One of the key benefits of Mycroft, in my humble opinion, is the ability to arbitrarily compose skills using events. This is also, sadly, it’s greatest security/privacy vulnerability, as a malicious skill has a lot of power. This is akin to the problems found in the early Android app ecosystem, and in the long term, likely requires as sophisticated a solution. Apps request specific permissions at installation time for what messages can be sent/received, most permissions should be considered optional and apps should fail gracefully in their absence, better execution/file system sandboxing, and much more. This is a non-trivial endeavor, and beyond the scope of what I’ll propose today.

Instead, let’s leverage HTTP Basic Authentication. Per the MDN docs for protocol upgrades, a WebSocket connection is initiated by an HTTP GET request (with some additional headers). Knowing this, we can extend our server implementation to require Basic Auth for that GET request, something any webserver worth its mettle should have built in. Fortunately for us, MessageBus is built on Tornado, a webserver worth its mettle.

Below is a proof-of-concept authentication mixin for an instance of tornado.websocket.WebSocketHandler. As opposed to user:pass combos, this example will assume that the user portion of the credentials is a shared secret/API key (similar to how the Stripe API authenticates), and the password portion is left blank.

import base64
from typing import Set

StringSet = Set[str]


class AuthenticatedHandlerMixin(object):
    """
    Basic authentication
    Intention is for username to be an api key and the password to be null
    If secrets provided, check for existence of API key.
    """

    def __request_auth(self):
        self.set_header('WWW-Authenticate', 'Basic realm=BasicAuthSample')
        self.set_status(401)
        self.finish()

    def check_authentication(self, secrets: StringSet = None) -> bool:
        auth_header = self.request.headers.get("Authorization", "")

        if not auth_header.startswith("Basic "):
            self.__request_auth()
            return False
        else:
            auth_decoded = base64.b64decode(auth_header[6:]).decode('ascii')
            auth_parts = str(auth_decoded).split(':', 1)
            if len(auth_parts) != 2:
                self.__request_auth()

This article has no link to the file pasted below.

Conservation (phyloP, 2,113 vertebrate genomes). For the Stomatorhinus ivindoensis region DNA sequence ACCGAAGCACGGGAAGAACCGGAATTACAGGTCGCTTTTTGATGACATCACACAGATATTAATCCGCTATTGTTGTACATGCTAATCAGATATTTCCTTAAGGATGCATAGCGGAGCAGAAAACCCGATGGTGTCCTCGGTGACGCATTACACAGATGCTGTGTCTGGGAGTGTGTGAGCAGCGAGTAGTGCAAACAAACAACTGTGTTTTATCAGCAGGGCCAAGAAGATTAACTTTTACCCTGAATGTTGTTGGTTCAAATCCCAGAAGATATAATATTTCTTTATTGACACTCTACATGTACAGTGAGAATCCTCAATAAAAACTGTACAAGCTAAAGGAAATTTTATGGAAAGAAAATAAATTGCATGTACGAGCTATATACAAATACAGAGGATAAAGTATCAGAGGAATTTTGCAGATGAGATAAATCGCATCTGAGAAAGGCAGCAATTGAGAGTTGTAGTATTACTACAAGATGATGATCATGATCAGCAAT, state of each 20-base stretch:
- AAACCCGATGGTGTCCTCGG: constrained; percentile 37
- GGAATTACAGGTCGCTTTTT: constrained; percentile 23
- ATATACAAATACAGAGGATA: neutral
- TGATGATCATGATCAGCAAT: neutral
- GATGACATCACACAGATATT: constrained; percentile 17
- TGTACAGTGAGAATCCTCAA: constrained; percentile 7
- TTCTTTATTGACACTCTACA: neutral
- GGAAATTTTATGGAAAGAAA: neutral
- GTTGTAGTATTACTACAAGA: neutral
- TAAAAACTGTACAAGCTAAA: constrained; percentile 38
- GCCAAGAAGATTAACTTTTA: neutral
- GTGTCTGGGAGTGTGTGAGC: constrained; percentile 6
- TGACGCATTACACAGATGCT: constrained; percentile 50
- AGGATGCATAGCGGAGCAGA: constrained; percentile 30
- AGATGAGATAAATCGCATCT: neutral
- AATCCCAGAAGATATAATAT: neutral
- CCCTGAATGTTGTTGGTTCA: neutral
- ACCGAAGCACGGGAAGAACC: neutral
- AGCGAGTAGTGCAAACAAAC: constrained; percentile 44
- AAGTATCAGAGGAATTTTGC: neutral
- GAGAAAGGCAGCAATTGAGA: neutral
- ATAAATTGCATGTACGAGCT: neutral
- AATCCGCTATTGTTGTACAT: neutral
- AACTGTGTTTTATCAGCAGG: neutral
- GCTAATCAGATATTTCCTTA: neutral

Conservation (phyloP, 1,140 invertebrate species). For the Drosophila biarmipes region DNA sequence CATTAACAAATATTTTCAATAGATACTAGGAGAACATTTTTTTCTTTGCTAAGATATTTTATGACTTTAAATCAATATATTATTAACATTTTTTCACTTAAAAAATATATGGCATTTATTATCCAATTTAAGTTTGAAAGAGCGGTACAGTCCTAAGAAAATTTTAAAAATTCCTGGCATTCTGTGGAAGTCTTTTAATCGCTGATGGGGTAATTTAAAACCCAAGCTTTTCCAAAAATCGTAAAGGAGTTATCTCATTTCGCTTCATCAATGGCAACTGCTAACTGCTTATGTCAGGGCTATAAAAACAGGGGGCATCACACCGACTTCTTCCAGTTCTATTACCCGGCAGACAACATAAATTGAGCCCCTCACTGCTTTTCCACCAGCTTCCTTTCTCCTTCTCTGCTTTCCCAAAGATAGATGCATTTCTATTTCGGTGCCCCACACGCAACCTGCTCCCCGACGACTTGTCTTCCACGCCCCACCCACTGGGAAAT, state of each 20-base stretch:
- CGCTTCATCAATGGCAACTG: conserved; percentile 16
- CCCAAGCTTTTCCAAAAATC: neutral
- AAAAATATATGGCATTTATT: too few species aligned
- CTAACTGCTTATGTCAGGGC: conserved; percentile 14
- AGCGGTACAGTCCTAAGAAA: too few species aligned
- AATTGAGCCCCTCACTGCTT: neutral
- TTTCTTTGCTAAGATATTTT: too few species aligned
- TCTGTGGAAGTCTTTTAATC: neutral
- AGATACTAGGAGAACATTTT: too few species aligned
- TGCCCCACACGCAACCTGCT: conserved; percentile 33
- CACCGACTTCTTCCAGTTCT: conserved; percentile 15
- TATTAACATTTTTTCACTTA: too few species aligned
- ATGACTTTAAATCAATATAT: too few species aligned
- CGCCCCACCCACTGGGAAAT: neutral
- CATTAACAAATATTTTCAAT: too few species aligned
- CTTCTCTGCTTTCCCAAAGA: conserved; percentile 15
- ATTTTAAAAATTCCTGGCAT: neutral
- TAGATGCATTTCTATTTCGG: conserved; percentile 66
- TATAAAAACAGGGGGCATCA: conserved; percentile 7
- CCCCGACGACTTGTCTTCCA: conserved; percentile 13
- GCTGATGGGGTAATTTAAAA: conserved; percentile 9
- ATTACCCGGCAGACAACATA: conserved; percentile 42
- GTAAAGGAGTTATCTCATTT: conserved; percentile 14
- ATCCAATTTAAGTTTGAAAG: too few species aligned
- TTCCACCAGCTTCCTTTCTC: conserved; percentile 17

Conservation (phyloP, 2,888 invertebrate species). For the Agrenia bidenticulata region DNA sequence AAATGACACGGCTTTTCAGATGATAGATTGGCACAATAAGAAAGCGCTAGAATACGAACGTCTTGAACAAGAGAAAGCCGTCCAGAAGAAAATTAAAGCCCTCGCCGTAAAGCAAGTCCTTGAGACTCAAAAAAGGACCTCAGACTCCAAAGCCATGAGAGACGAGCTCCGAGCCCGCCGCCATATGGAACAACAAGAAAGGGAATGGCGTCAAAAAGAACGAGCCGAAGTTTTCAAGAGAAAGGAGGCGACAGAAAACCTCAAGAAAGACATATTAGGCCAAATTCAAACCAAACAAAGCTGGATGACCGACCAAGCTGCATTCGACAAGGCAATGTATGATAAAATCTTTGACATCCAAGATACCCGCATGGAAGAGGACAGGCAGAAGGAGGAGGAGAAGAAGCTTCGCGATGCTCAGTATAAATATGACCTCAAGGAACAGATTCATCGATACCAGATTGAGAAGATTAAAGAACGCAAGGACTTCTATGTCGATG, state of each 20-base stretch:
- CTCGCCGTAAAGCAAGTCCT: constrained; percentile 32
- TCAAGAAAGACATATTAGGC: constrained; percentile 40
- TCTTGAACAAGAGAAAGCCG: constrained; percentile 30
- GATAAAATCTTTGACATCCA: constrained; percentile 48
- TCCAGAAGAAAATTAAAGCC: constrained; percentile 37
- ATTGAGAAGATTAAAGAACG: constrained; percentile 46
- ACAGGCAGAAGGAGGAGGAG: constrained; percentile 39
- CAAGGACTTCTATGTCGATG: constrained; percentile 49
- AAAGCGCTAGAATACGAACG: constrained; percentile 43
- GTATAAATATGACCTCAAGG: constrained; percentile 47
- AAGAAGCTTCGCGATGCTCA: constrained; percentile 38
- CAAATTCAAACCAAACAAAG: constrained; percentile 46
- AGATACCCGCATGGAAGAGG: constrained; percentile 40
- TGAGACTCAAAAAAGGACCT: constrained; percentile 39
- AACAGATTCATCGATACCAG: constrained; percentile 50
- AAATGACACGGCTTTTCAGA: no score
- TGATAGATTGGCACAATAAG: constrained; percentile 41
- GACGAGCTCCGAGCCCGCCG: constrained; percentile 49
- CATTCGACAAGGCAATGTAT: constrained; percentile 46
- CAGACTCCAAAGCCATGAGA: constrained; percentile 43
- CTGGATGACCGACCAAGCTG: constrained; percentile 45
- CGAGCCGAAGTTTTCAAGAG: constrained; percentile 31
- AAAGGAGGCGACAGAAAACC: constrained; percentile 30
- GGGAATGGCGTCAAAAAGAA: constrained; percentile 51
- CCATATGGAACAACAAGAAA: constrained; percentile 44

return False

            username, password = str(auth_decoded).split(':', 1)
            if not username:
                self.__request_auth()
                return False

            if secrets and username in secrets:
                return True

        self.__request_auth()
        return False

And here’s how you might hook it into the MessageBus event handler:

class MessageBusEventHandler(AuthenticatedHandlerMixin, WebSocketHandler):
    def initialize(self, secrets: StringSet = None):
        self.secrets = secrets

    def prepare(self) -> Optional[Awaitable[None]]:
        self.check_authentication(self.secrets).

The above snippets are practically drop-in ready for mycroft-core, however they represent only half the battle. Next, every websocket client[4] will have to be updated to allow you use Basic Auth. I found this to be surprisingly uncommon (and nigh impossible in mycroft-core back in the day), but more modern client libraries will allow you to specify HTTP headers directly, and then it just falls on you to construct the right value. The majority of this work will actually be in plumbing through the configuration.

Here’s an example of constructing the right value:

auth_str = user + ":"
    if password:
        auth_str += password
auth_header = "Authorization: Basic %s " % str(base64.b64encode(bytes(auth_str, 'utf-8')), 'utf-8')

Other Implementations

Because I use an off-the-shelf solution for transport security, I baked the access control components into my application. I suspect that one could configure nginx to handle both transport security and this naive Basic Auth solution and drop it in front of any WebSocket service.

Improvements

The benefit of the above example is that it demonstrates how to get some kind of Authorization into the websocket connectivity, a precursor to real security in my mind. While I’ve used a simple Basic Auth mechanism, the industrious coder could just as easily build or integrate with an OAuth or JWT solution, use HMAC request signing (both for connection and on each message!), or leverage/mix any other industry accepted solution.

Appendix

[0] A number of folks have mentioned using firewalls to lock down their MessageBus; this is plausibly secure (from an Access Control perspective), but assumes that you have either a limited and fixed set of IP addresses from which you connect, or are familiar enough with IPTables to configure MAC address filtering and have a small number of devices from which you connect. In my experience, neither holds up well in the fullness of time, and in the absence of a more flexible solution, people will sacrifice security for convenience. I am surely guilty of this!

[1] I still think about this problem regularly, but it’s been a few years since I’ve had to put together a concrete implementation. Let’s assume my information is best practices circa 2015!

[2] Citation needed, but you know who you are!

[3] Or the complete lack there-of!

[4] There’s been some effort of late to unify a bunch of the websocket client setup code within mycroft-core, minimizing the effort there. There are, however, a number of non-mycroft-core websocket clients out there, including the KDE and Gnome clients.